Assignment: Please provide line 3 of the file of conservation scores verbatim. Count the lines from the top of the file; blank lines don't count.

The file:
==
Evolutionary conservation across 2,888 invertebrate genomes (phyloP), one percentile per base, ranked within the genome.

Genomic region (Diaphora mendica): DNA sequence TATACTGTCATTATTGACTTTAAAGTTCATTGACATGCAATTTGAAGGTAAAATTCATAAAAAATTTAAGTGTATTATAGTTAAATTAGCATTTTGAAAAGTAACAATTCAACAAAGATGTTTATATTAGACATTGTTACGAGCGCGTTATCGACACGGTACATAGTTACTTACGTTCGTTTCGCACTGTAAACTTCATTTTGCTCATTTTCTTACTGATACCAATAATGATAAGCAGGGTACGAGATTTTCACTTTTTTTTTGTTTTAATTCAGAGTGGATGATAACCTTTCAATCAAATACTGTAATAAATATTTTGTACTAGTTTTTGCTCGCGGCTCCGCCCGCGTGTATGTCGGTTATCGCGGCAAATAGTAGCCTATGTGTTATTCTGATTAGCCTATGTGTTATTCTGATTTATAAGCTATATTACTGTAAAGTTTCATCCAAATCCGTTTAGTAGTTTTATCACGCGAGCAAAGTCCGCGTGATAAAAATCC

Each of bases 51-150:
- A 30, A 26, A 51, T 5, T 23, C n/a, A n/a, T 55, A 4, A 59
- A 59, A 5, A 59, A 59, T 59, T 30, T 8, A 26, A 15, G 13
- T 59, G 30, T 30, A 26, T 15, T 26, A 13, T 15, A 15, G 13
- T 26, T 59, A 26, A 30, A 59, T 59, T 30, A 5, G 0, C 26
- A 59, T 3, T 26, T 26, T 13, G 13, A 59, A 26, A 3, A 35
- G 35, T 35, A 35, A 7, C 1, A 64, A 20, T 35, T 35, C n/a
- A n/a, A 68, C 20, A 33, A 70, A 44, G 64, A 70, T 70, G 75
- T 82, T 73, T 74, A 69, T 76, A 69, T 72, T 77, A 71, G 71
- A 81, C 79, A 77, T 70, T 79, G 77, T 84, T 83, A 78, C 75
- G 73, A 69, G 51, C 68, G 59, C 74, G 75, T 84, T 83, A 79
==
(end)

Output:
Each of bases 51-150: